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Rubio, Colleagues Question FDA Standards for Medical Manufacturing Inspections
The U.S. Food and Drug Administration (FDA) relies on foreign entities, like China, for many of our critical drugs and medical devices. American companies use foreign facilities to drive down costs, but many of these facilities have vastly lower production quality and safety standards. This puts Americans at risk of drug shortages and endangers their health.
U.S. Senator Marco Rubio (R-FL) and colleagues sent a letter to FDA Commissioner Robert Califf criticizing the agency’s standards of foreign drug and medical device production and requested information about how the FDA intends to increase the frequency of inspections abroad.
- “[A]gency data shows that FDA completed only eight inspections of Chinese drug manufacturers and zero of Chinese device manufacturers in 2022. Meanwhile, the FDA completed 897 inspections of domestic drug manufacturers and 1,706 inspections of domestic device manufacturers in 2022.”
- “Lax and infrequent inspections of foreign facilities threaten patients, while also threatening domestic producers that are held to a higher standard.”
Joining Rubio were Senators Cindy Hyde-Smith (R-MS), Marsha Blackburn (R-TN), Mike Braun (R-IN), Pete Ricketts (R-NE), Josh Hawley (R-MO), Eric Schmitt (R-MO), Roger Wicker (R-MS), and James Lankford (R-OK).
The full text of the letter is below.
Dear Commissioner Califf:
We write with regard to the U.S. Food and Drug Administration’s (FDA) foreign inspection criteria and process. For decades, Americans have trusted the FDA to ensure that medications and medical devices made abroad are safe to use. However, multiple cases of unsafe and unhygienic foreign products and production facilities call into question whether the FDA is holding foreign manufacturers to the same quality and safety standards it imposes on domestic facilities. Lax and infrequent inspections of foreign facilities threaten patients, while also threatening domestic producers that are held to a higher standard.
Pursuant to section 374(h)(1) of the Federal Food, Drug, and Cosmetic Act, drugs manufactured in foreign countries, and intended for use in the United States, must meet the same statutory and regulatory requirements as drugs produced in the United States. This is far from the case today. The Food, Drug, and Cosmetic Act requires the FDA to inspect domestic and foreign establishments using a risk-based schedule, weighing how often the agency inspects facilities based on a set of risk factors such as compliance history, the inherent risk of manufacturing the drug or device, and the plant’s history of recalled products. Yet, agency data shows that FDA completed only eight inspections of Chinese drug manufacturers and zero of Chinese device manufacturers in 2022. Meanwhile, the FDA completed 897 inspections of domestic drug manufacturers and 1,706 inspections of domestic device manufacturers in 2022. It is of course critical that every drug and device manufacturer, foreign or domestic, receives timely, thorough inspections. But the FDA’s inspection records show a clear and perverse disparity. In effect, the FDA is treating American producers as if they are orders of magnitude more risky than foreign producers, when the opposite is plainly true.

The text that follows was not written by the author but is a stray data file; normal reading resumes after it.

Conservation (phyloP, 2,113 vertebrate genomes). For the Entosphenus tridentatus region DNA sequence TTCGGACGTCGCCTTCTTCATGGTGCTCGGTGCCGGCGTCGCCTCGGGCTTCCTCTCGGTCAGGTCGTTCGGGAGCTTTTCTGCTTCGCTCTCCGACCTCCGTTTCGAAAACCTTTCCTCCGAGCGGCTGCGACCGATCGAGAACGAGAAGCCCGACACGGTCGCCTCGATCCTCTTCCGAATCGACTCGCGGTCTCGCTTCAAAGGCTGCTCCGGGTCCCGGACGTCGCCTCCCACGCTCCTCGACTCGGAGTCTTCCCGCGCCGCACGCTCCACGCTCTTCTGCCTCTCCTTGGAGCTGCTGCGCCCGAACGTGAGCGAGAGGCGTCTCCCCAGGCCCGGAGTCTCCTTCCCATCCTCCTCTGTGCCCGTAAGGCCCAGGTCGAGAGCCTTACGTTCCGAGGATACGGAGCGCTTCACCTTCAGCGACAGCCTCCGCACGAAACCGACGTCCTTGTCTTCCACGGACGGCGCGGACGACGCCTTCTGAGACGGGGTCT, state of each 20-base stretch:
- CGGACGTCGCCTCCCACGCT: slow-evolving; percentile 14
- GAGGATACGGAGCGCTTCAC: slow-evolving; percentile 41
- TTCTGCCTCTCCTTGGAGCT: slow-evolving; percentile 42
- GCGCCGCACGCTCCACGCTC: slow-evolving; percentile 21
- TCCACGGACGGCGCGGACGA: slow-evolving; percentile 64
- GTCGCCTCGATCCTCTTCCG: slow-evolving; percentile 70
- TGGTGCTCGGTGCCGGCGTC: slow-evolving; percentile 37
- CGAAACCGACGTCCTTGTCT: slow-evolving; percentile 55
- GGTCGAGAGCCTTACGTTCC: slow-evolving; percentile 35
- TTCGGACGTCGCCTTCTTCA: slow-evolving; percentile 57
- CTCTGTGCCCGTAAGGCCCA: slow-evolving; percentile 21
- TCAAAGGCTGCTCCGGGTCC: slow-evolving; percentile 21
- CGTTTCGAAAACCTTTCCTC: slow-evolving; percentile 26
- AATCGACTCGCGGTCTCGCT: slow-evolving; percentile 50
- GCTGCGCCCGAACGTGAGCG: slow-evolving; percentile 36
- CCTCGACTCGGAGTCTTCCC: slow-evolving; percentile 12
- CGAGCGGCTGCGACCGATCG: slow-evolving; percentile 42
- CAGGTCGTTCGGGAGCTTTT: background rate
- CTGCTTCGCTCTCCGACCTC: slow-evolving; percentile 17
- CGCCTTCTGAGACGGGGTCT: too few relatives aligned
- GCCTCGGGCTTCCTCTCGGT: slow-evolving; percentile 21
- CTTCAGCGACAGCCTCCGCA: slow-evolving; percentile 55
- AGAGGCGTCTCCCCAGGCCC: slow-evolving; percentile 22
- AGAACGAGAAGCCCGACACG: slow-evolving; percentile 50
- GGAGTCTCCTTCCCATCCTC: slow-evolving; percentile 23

Americans are frequently endangered by low quality and unsafe drugs and devices manufactured abroad. Earlier this month, Cardinal Health recalled 32 million of its Chinese syringes due to a manufacturing error that could have caused patients to overdose or underdose. Similarly, valsartan, a drug commonly used for high blood pressure and heart failure, was recalled in 2018 because the manufacturer of the drug’s active pharmaceutical ingredient (API) in China changed its manufacturing processes without a formal risk assessment, leading to an impurity suspected of causing cancer to contaminate the drugs. This recall led to more than half of all valsartan products to be pulled from shelves.
Americans deserve to have confidence that the drugs and devices they purchase will improve their health, whether they were produced here or abroad. We must also ensure that foreign manufacturers are held to the same standard as domestic manufacturers to avoid putting our workers and factories at a disadvantage in the global market. It is clear that the FDA is not taking adequate steps to ensure a level playing field for American industry. Therefore, we respectfully request that you provide answers to the following questions:
- Why were there zero FDA inspections of foreign medical device manufacturers in 2022?
- How many inspections of foreign drug manufacturers and device manufacturers does the FDA intend to complete in 2023? Planned for 2024?
- Given the low number of inspections of foreign manufacturers compared to domestic manufacturers, how can the FDA guarantee that drugs and devices manufactured overseas meet the same requirements as those produced in the U.S.? Why should those drugs and devices be allowed to enter our market at all, if they are not held to the exacting standards of American-made drugs and devices?
- What steps is the FDA taking to increase the number of foreign inspections overall?
- What would need to change for the FDA to complete a similar number of foreign and
Thank you for your attention to this matter. We look forward to your prompt response.